The 5 most common deadlift mistakes – and how to correct them
Deadlift is an essential mass-builder exercise because it stimulates a whole lot of muscles. Like every other essential exercise, you gotta learn how to do deadlifts properly. There are a lot of mistakes to avoid, so we gathered the top 5! We didn't only gather the mistakes, we also ranked them.
At first glance deadlift is the easiest exercise ever: you just bow down to the barbell, and you lift it up. But it's much more complicated than this, as the exercise stimulates a lot of muscles at once, and if you are using the wrong technique, you can get badly injured.
1. Using too much weight
At deadlifts, one can lift relatively big weights because almost every muscle is being activated during the movement. Using too much weight is on the top of our list because it is dangerous even when you know how to execute the exercise properly. The harder the exercise feels to you, the greater the chances of losing the perfect form of execution. This is not an exercise where you should do cheat reps. Not at all.
Solution: if you feel that you cannot pull up the weight anymore, do not try to pull the weight at all costs. Leave your ego behind, get in starting position slowly and perfectly, release the bar, take some plates off of it and finish your set with lighter weights.
2. Your back is rounded
It is a deadly sin, really. So much that we shouldn't even mention it, but we have to because it's still a very common mistake. Not keeping your back in a neutral position during the exercise can kill your lower back, spine, and almost everything that is needed to be able to walk.
Solution: never allow yourself to round your back like a cat during the exercise., even for a brief moment. Keep your back in a fixed, neutral position until the bar reaches the level of your knees, and do not lean back when you stand up straight.
3. You mess it up even before the start
A lot of beginners position themselves too far from the bar (and vice versa), and they start the exercise from there. What happens is after they lift the bar, they have to pull the weight inwards, close to their body. It is literally impossible to do this manoeuvre without hitting your lower back with unnecessary and harmful tension.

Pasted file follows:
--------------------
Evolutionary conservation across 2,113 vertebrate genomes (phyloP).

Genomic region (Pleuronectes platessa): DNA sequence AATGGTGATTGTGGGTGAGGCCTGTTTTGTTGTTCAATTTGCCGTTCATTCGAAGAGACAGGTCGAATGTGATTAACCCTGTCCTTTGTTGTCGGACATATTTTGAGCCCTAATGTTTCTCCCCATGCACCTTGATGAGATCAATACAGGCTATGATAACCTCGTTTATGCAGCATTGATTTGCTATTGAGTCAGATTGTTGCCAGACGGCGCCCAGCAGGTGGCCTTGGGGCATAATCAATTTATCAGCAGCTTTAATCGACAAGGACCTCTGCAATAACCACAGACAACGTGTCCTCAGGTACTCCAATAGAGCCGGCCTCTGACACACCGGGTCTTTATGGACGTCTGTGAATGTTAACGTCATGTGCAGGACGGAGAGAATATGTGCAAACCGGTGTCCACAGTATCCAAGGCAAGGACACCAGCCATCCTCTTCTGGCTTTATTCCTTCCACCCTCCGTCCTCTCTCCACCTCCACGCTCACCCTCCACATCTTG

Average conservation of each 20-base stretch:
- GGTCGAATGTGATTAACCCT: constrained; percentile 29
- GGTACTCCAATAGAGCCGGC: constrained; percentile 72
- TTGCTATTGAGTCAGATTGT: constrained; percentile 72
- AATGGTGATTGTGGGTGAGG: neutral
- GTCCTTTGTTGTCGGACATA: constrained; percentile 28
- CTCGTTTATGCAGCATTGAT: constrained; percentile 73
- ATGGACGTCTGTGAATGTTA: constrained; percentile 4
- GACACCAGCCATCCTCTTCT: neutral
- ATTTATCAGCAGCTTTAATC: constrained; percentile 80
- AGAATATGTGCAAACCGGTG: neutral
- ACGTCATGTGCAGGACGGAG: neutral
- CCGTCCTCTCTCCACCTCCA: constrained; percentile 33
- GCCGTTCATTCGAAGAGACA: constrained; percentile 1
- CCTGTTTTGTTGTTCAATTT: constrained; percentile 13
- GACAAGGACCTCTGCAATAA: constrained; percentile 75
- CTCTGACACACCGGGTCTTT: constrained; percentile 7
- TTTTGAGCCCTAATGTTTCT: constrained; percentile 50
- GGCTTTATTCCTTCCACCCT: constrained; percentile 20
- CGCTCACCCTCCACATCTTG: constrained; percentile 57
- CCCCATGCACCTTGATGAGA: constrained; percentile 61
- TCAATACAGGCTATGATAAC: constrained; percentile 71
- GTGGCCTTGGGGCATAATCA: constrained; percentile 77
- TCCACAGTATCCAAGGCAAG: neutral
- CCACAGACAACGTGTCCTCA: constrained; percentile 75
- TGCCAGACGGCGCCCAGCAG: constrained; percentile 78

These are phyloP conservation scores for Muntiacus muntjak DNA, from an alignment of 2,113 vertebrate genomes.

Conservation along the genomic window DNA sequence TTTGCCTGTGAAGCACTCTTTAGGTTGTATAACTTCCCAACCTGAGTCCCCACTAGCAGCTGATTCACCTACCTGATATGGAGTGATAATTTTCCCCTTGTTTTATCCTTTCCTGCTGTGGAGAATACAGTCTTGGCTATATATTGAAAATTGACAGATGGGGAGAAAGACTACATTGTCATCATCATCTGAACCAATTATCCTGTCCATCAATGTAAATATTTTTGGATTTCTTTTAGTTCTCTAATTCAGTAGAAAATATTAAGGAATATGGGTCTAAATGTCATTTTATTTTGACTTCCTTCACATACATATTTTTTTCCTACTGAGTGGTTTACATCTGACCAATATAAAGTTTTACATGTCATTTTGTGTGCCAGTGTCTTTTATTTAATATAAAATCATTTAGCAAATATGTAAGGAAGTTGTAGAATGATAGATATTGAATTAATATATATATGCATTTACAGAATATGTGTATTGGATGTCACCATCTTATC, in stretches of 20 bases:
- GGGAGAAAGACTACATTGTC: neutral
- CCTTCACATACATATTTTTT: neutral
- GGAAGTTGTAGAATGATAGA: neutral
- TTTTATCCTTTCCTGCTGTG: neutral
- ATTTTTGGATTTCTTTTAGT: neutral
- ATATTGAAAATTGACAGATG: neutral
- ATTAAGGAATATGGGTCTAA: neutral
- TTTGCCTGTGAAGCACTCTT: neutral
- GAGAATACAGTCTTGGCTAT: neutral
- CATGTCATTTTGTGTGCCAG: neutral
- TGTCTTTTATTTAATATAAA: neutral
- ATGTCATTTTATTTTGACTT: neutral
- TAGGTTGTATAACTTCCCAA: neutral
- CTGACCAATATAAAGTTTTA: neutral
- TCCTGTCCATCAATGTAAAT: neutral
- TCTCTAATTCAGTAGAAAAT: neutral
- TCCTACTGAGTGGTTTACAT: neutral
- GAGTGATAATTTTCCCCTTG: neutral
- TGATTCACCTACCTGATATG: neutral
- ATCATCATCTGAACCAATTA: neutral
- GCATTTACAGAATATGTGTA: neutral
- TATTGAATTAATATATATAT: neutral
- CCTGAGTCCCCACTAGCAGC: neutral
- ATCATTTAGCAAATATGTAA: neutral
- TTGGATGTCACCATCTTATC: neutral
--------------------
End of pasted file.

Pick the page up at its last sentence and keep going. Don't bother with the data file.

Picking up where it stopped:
Solution: the bar should be right underneath your scapula and close to your shins at the starting point. You're doing it right when the barbell is moving up and down vertically, not back and forth horizontally.
4. You pull the weight up too fast
You can also easily injure yourself when you try to pick the weight up as fast as possible from the ground from a relaxed position. If you do this, you do not give yourself enough time to create the necessary stiffness in your lower back. Using this technique will make your back hurt for sure.
Solution: when you start to pick the weight up from the floor, you will hear a "clicking" sound. This indicates that the bar is making contact with the top of the rim in the hole of the plates. Until you hear this sound there is no resistance at all, and that's no good. By the way, your leg shouldn't be straight at the start of the movement, you have to bend them (your knees should be lower than your hips), and you have to straighten them out gradually as you stand up.
An extra tip: if you are not flexible enough and you can't reach the bar with a neutral back, then you should heighten the bar a bit: put 20kg plates under the plates that touch the floor.
5. Your arms are helping too much
It's a very common mistake if you let your arms help to pull the bar up too much. That's a problem because your lats won't do enough work, therefore you will be weaker (your lats are stronger than your arms). The good news is, this can only happen when you bend your arms.
Megoldás: you have one job. Keep your arms straight, keep your elbows locked. Always remember, your arms only have two roles in the deadlift: to hold the bar steady and close to your body.
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